We braved ahead and made it to the High camp and took a break, grabbed a few dry fruits and we were on the trail again.
We slowly climbed the next steep trail and as I looked about, the snow clad mountains showed themselves in the twilight and they looked like steady stalwarts with a white cap 😍
Our next leg of the hike was very very arduous, we found it very difficult to keep ourselves at a momentum because of the altitude, we were roughly gaining 4000 odd feet in a span of 3 hours.
But something in us made us go on and on.
Though our energy sapped, we held on and took one step at a time. Finally, I could see the prayer flags in the distance and my heart jumped with joy. My spirits rose and tread on for the last mile to the Pass.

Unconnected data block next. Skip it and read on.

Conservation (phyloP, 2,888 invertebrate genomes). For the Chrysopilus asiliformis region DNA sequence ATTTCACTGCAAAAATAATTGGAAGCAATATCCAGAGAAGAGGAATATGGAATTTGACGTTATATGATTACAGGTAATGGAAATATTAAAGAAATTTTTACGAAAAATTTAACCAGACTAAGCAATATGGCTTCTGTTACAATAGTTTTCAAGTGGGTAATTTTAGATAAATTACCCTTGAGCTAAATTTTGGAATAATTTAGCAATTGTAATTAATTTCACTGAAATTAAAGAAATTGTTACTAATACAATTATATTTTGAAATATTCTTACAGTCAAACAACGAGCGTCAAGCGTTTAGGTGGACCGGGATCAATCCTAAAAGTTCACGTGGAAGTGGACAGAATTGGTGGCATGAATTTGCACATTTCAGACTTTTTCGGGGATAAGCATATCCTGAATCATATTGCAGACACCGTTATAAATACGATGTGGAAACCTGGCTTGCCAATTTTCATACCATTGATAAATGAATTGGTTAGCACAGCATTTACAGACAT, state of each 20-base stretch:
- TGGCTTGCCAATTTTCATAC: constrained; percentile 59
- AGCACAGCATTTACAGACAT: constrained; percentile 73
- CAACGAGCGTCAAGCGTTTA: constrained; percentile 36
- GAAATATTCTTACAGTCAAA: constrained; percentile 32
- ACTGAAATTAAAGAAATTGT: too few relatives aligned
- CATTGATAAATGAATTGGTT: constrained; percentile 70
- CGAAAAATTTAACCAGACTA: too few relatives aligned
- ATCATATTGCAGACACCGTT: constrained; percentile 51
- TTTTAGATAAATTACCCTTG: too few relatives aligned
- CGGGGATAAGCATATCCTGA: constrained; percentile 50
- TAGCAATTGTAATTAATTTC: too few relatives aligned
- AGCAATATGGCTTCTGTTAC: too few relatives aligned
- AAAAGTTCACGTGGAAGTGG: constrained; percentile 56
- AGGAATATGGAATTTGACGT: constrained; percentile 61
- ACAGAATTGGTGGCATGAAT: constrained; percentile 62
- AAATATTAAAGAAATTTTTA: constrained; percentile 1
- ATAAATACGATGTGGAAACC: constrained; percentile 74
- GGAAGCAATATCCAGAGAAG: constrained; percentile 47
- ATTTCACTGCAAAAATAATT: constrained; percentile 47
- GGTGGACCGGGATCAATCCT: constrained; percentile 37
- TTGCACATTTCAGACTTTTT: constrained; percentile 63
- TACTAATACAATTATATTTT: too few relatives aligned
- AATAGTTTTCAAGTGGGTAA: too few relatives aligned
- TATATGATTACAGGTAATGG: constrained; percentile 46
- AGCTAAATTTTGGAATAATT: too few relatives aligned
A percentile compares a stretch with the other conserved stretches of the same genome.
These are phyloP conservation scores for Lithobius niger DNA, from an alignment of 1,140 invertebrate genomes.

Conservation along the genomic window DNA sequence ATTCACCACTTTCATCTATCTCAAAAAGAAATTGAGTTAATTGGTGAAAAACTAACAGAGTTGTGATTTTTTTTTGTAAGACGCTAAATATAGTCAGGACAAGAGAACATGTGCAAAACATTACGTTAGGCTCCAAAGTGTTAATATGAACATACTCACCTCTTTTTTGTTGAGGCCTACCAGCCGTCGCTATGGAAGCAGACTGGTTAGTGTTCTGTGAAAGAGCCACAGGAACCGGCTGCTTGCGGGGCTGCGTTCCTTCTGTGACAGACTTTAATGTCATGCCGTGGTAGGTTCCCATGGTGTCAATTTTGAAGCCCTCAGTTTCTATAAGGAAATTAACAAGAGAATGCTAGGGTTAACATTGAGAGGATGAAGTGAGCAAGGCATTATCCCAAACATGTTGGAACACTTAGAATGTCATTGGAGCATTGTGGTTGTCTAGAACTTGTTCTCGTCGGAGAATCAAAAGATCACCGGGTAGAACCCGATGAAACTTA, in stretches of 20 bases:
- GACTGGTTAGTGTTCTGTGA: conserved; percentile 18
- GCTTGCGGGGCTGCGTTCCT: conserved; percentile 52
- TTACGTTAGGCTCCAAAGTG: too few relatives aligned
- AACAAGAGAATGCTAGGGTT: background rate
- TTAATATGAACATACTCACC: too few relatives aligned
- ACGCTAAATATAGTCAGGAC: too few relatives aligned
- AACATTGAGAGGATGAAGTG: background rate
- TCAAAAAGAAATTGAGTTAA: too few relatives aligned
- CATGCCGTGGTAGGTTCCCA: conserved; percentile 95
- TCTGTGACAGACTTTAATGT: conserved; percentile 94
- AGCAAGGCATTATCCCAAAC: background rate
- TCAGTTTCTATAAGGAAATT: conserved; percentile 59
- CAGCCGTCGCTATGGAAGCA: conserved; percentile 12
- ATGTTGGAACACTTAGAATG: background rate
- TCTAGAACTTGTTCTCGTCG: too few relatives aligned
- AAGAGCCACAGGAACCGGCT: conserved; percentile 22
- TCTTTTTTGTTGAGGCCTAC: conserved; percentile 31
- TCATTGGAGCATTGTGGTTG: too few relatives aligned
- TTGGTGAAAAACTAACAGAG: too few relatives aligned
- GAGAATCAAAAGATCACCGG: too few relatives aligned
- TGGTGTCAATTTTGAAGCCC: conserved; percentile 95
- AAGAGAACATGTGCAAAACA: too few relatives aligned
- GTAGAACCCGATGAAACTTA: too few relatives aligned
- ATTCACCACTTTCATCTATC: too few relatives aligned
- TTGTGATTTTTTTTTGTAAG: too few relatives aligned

And there I was standing amongst a group of people rejoicing the feat along with my friend. 😊
I could feel a sense of pride in me for making it through and I love myself for that, for I was a bit skeptical all the way through but here I was at the Pass, standing strong and blissfully happy 🙌
We roughly trekked about 115 kms in 10 days! That’s quite a feat we achieved!
Well we made it down to Ranipauwa village, close to Muktinath later that morning and had a pretty comfortable sleep in the famous Bob Marley hotel.
Muktinath is a sacred place for the Hindus as well as the Buddhists. The place was utterly beautiful adorned with yellow flowering trees and the gushing of the Gandaki river in the form of 108 springs which has a significance in the Hindu philosophy.